I love the hop kick in this match because it closes the distance and because it has a high dizzy rate. If you connect with both hits, try to finish the combo with a cr. MP. Sure, you can combo with st. HP, cr. HP, cr. MK as well, but the MP comes out faster than the HPs and has greater range than the cr. MK. If you connect with any one of these combos, you’re all but guaranteed a dizzy.

When Sim jumps away from you, don’t jump after him–Fei walks faster than he jumps. If you see him do a drill you can mash st. LK to stuff them 100% of the time while well-timed st. MK is effective as well. I prefer LK because it’s hard to miss with and will knock Sim back…that much closer to the corner.

-Zangief:

With all due respect (that is, a LOT of respect) to the great Jiggly Norris, I think this match is best played defensively. You want to master three moves: st. HP, st. LK and st. HK. The st. HP keeps him at bay on the ground and if he jumps in from a distance. The latter two moves will counter his jumps from midrange. I prefer the st. HK because, of course, it does more damage but the LK is fine is you aren’t confident with the HK timing.

The Rekkas and CWs should be done very, very, very sparingly. Rekkas will often be met with Lariats for an easy knockdown. You don’t want that. The Rekkas are most effective when you have trained Gief not to expect them.

In the videos that we’ve linked to, you have probably noticed that the CW is very effective against Gief. That is NOT the case in HDR. It’s not unusual to see Giefs laughingly absorb the CW hit and then pile drive (due to the CW’s recovery, Geif can recover from being hit faster than you do from performing the attack). Or they can Lariat the CW. Or they can block the CW, wait for flame kick and then sweep. Or notice that you don’t flame kick afterward and then pile drive. Long story short, you want to save the CW for when you notice that the Gief likes to jump a lot (or you have forced him to try to jump thanks to your solid ground attack). This will score you free juggles but you don’t want to make a living by throwing out CWs.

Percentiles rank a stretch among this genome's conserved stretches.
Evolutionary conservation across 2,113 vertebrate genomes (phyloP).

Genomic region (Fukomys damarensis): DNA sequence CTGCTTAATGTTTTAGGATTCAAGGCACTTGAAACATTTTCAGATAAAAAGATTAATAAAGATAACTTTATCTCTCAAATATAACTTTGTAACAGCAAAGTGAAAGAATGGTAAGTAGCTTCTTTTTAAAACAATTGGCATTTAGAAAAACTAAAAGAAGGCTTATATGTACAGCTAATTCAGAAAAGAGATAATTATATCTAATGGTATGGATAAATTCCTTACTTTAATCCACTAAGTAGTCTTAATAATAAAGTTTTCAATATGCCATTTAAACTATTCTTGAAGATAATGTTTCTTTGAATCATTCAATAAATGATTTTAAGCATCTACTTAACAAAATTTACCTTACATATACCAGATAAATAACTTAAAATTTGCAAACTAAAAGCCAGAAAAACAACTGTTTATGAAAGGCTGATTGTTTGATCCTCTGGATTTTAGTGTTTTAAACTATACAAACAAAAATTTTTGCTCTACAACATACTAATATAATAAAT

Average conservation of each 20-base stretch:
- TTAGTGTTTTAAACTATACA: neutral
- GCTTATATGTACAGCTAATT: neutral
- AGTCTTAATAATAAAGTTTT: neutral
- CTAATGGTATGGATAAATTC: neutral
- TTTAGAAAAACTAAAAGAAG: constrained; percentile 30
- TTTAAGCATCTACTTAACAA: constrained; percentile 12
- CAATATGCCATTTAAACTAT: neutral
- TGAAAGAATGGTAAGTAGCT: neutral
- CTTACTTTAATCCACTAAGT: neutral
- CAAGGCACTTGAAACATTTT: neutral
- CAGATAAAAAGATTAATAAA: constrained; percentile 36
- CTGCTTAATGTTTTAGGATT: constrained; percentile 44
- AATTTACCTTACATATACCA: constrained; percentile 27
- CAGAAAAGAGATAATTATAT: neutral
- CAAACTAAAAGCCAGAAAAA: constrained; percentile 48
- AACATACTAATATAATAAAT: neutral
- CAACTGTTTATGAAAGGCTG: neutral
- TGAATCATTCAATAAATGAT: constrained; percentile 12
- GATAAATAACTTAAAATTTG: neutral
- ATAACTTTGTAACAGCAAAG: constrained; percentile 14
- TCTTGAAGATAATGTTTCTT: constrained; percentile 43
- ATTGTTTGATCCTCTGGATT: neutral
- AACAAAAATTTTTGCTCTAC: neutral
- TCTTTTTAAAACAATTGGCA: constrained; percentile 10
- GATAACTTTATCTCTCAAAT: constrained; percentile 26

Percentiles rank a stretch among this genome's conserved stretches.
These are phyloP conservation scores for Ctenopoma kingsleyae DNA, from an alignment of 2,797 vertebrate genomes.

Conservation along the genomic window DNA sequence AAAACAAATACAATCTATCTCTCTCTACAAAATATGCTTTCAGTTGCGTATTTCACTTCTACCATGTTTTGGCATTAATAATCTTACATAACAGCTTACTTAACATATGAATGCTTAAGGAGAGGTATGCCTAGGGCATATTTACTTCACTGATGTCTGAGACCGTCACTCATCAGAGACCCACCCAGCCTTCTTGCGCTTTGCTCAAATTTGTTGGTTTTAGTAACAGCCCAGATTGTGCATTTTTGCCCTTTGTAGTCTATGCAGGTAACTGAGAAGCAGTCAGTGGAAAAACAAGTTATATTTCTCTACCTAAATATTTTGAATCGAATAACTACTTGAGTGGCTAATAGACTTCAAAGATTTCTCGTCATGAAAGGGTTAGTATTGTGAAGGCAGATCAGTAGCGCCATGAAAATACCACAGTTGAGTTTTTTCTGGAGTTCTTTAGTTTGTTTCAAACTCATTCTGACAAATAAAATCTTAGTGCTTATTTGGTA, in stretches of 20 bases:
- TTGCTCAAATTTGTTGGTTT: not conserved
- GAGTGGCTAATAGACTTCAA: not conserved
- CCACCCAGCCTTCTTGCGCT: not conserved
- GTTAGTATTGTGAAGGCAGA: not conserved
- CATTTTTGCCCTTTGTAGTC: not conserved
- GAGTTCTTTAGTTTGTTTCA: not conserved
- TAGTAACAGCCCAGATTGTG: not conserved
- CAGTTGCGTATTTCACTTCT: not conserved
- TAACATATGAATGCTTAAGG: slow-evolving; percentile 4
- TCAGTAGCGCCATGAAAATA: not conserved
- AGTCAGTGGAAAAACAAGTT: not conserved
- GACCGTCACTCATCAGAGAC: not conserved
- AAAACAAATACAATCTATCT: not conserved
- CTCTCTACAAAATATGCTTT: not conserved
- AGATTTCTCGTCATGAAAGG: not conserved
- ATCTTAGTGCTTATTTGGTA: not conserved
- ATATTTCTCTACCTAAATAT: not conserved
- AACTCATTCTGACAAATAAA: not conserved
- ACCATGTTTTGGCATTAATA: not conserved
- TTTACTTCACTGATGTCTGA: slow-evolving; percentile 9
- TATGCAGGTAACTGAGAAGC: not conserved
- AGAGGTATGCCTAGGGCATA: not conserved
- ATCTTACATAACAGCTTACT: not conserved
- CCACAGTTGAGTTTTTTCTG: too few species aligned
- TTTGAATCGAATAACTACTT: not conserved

Stay alert! Gief can close the gap very quickly. He has three primary tools to get around your ground pokes. From most to least scary: green hand, forward hop, and running bear grab. You want to learn what the start of those moves look like so you can either poke him out of them using cr. MP (best option), cr. HP (good option), or st. MP/MK/LK (these are solid if your timing is good. Otherwise, you risk a trip to SPDville). You can also just jump away from him while covering yourself with a j. MK or j. LP.

Those tools that I mentioned can be used against him. How? Bait them by doing feints such as st. LP or st. MP from a distance, pump faking (wiggling the stick to make your opponent think that you’re going to do a special move), and swaying back and forth to keep him off balance. When Giefs think that they’ve lulled you to sleep, they’ll do one of the aforementioned moves to catch you with an SPD. Little does he know that you were actually trying to bait them when you pop him with a st. HP!

Be wary of the Lariat! Giefs will try to bait you into attacking them with cr. HP by doing strong Lariats from a distance and then pile drive you when try to attack beneath it because it has deceptive recovery. When in doubt, stay further out and poke with cr. MP. If your opponent is trying to stupefy you by doing Lariats a full screen away, don’t waste that chance: charge your super meter by doing flame kicks on the opposite side of the screen–all the while remaining alert for a sneak attack.

Your j. LP outclasses most of Gief’s jumping attacks. If you see Gief jumping carelessly, you can use the j. LP to poke him out of the air and then jump away when you land or bait the SPD and then flame kick.

Deep meaty attacks aren’t advisable against any fallen grappler–especially not Gief. Instead, you can do a shallow cr. HP as Gief is getting up (so that your hands are just making contact and you aren’t elbow deep). Don’t do meaties every time you knock Gief down because Gief can easily counter with a light Lariat (otherwise known as the Guided Dragon Punch).

-E.Honda

Standing HP is your best friend in this match but you don’t want to become predictable with it because Fat Boy will just time it and nail you with a headbutt.

Something most Feis don’t utilized is his st. MP in this match. Don’t be like most Feis. The st. MP can stuff headbutts like the st. HP but is noticeably faster. The trade off is that it doesn’t have the same range as the HP so Honda can trade more often. I’d say that the pros outway the cons and this move is worthy of inclusion. Mix up your attacks between st. MP and st. HP to throw Honda off balance.

Jump away MK can stuff headbutts. Furthermore, if Honda does a HP headbutt while you’re jumping away with the MK in the corner, you can then nail him with a st. HP to Rekka x 3. Just don’t try the j. MK when Honda has a super charged!